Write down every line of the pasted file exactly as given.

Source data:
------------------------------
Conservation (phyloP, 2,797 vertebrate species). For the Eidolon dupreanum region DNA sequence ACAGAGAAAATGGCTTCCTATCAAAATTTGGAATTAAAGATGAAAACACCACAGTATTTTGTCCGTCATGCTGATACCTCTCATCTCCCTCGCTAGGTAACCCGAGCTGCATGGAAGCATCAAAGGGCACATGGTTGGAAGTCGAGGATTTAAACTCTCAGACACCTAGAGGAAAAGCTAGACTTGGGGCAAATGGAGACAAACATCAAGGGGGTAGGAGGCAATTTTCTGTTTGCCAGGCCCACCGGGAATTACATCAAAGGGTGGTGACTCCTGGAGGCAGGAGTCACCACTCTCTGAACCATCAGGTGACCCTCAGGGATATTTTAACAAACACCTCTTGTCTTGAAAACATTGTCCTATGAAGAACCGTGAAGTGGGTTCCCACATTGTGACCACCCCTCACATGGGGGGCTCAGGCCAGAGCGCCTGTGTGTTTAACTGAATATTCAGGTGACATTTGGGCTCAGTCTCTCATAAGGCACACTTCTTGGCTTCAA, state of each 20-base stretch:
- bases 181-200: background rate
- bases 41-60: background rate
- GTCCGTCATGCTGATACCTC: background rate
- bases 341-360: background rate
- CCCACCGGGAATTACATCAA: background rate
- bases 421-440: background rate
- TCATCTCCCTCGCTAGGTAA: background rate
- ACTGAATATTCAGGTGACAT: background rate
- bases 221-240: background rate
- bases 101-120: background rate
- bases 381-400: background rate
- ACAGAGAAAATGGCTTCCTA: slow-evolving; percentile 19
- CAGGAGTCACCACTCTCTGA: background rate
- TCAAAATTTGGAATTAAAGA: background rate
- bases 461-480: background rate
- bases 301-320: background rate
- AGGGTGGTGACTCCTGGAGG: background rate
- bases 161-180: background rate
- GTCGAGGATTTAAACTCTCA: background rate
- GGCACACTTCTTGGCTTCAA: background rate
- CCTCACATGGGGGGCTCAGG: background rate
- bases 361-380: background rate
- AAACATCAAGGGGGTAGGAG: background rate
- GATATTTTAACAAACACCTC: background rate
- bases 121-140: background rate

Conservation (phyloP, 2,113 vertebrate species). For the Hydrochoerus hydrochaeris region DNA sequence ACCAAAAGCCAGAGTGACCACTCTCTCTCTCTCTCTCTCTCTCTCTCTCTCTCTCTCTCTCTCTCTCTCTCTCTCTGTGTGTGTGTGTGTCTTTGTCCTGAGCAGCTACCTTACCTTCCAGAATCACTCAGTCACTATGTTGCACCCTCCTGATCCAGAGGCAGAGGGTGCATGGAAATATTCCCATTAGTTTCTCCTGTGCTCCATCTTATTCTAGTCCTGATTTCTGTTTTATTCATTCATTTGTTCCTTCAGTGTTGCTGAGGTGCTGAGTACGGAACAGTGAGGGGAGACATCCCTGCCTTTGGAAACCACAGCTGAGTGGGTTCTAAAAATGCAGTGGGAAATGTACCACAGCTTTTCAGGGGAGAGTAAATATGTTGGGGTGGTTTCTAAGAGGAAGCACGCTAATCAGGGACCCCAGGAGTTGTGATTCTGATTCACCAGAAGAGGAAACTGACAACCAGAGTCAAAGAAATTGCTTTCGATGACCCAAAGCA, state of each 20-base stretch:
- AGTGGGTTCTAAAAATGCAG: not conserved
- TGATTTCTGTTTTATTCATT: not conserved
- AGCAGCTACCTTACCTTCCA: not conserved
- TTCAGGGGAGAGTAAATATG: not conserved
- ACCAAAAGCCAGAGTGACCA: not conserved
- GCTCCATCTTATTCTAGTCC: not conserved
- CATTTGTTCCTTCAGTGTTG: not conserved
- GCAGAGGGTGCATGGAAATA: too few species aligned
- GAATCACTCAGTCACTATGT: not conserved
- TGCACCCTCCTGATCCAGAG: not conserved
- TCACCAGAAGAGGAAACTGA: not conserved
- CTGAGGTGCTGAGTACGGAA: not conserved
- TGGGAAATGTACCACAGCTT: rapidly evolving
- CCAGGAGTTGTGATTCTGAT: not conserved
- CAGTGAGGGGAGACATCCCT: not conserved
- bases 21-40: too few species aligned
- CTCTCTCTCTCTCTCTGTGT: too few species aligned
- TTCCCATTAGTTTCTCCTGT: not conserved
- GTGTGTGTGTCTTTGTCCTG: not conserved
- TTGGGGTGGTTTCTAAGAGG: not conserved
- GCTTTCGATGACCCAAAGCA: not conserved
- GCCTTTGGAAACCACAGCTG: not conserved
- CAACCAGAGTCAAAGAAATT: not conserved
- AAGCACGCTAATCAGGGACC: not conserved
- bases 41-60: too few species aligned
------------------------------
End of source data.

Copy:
Conservation (phyloP, 2,797 vertebrate species). For the Eidolon dupreanum region DNA sequence ACAGAGAAAATGGCTTCCTATCAAAATTTGGAATTAAAGATGAAAACACCACAGTATTTTGTCCGTCATGCTGATACCTCTCATCTCCCTCGCTAGGTAACCCGAGCTGCATGGAAGCATCAAAGGGCACATGGTTGGAAGTCGAGGATTTAAACTCTCAGACACCTAGAGGAAAAGCTAGACTTGGGGCAAATGGAGACAAACATCAAGGGGGTAGGAGGCAATTTTCTGTTTGCCAGGCCCACCGGGAATTACATCAAAGGGTGGTGACTCCTGGAGGCAGGAGTCACCACTCTCTGAACCATCAGGTGACCCTCAGGGATATTTTAACAAACACCTCTTGTCTTGAAAACATTGTCCTATGAAGAACCGTGAAGTGGGTTCCCACATTGTGACCACCCCTCACATGGGGGGCTCAGGCCAGAGCGCCTGTGTGTTTAACTGAATATTCAGGTGACATTTGGGCTCAGTCTCTCATAAGGCACACTTCTTGGCTTCAA, state of each 20-base stretch:
- bases 181-200: background rate
- bases 41-60: background rate
- GTCCGTCATGCTGATACCTC: background rate
- bases 341-360: background rate
- CCCACCGGGAATTACATCAA: background rate
- bases 421-440: background rate
- TCATCTCCCTCGCTAGGTAA: background rate
- ACTGAATATTCAGGTGACAT: background rate
- bases 221-240: background rate
- bases 101-120: background rate
- bases 381-400: background rate
- ACAGAGAAAATGGCTTCCTA: slow-evolving; percentile 19
- CAGGAGTCACCACTCTCTGA: background rate
- TCAAAATTTGGAATTAAAGA: background rate
- bases 461-480: background rate
- bases 301-320: background rate
- AGGGTGGTGACTCCTGGAGG: background rate
- bases 161-180: background rate
- GTCGAGGATTTAAACTCTCA: background rate
- GGCACACTTCTTGGCTTCAA: background rate
- CCTCACATGGGGGGCTCAGG: background rate
- bases 361-380: background rate
- AAACATCAAGGGGGTAGGAG: background rate
- GATATTTTAACAAACACCTC: background rate
- bases 121-140: background rate

Conservation (phyloP, 2,113 vertebrate species). For the Hydrochoerus hydrochaeris region DNA sequence ACCAAAAGCCAGAGTGACCACTCTCTCTCTCTCTCTCTCTCTCTCTCTCTCTCTCTCTCTCTCTCTCTCTCTCTCTGTGTGTGTGTGTGTCTTTGTCCTGAGCAGCTACCTTACCTTCCAGAATCACTCAGTCACTATGTTGCACCCTCCTGATCCAGAGGCAGAGGGTGCATGGAAATATTCCCATTAGTTTCTCCTGTGCTCCATCTTATTCTAGTCCTGATTTCTGTTTTATTCATTCATTTGTTCCTTCAGTGTTGCTGAGGTGCTGAGTACGGAACAGTGAGGGGAGACATCCCTGCCTTTGGAAACCACAGCTGAGTGGGTTCTAAAAATGCAGTGGGAAATGTACCACAGCTTTTCAGGGGAGAGTAAATATGTTGGGGTGGTTTCTAAGAGGAAGCACGCTAATCAGGGACCCCAGGAGTTGTGATTCTGATTCACCAGAAGAGGAAACTGACAACCAGAGTCAAAGAAATTGCTTTCGATGACCCAAAGCA, state of each 20-base stretch:
- AGTGGGTTCTAAAAATGCAG: not conserved
- TGATTTCTGTTTTATTCATT: not conserved
- AGCAGCTACCTTACCTTCCA: not conserved
- TTCAGGGGAGAGTAAATATG: not conserved
- ACCAAAAGCCAGAGTGACCA: not conserved
- GCTCCATCTTATTCTAGTCC: not conserved
- CATTTGTTCCTTCAGTGTTG: not conserved
- GCAGAGGGTGCATGGAAATA: too few species aligned
- GAATCACTCAGTCACTATGT: not conserved
- TGCACCCTCCTGATCCAGAG: not conserved
- TCACCAGAAGAGGAAACTGA: not conserved
- CTGAGGTGCTGAGTACGGAA: not conserved
- TGGGAAATGTACCACAGCTT: rapidly evolving
- CCAGGAGTTGTGATTCTGAT: not conserved
- CAGTGAGGGGAGACATCCCT: not conserved
- bases 21-40: too few species aligned
- CTCTCTCTCTCTCTCTGTGT: too few species aligned
- TTCCCATTAGTTTCTCCTGT: not conserved
- GTGTGTGTGTCTTTGTCCTG: not conserved
- TTGGGGTGGTTTCTAAGAGG: not conserved
- GCTTTCGATGACCCAAAGCA: not conserved
- GCCTTTGGAAACCACAGCTG: not conserved
- CAACCAGAGTCAAAGAAATT: not conserved
- AAGCACGCTAATCAGGGACC: not conserved
- bases 41-60: too few species aligned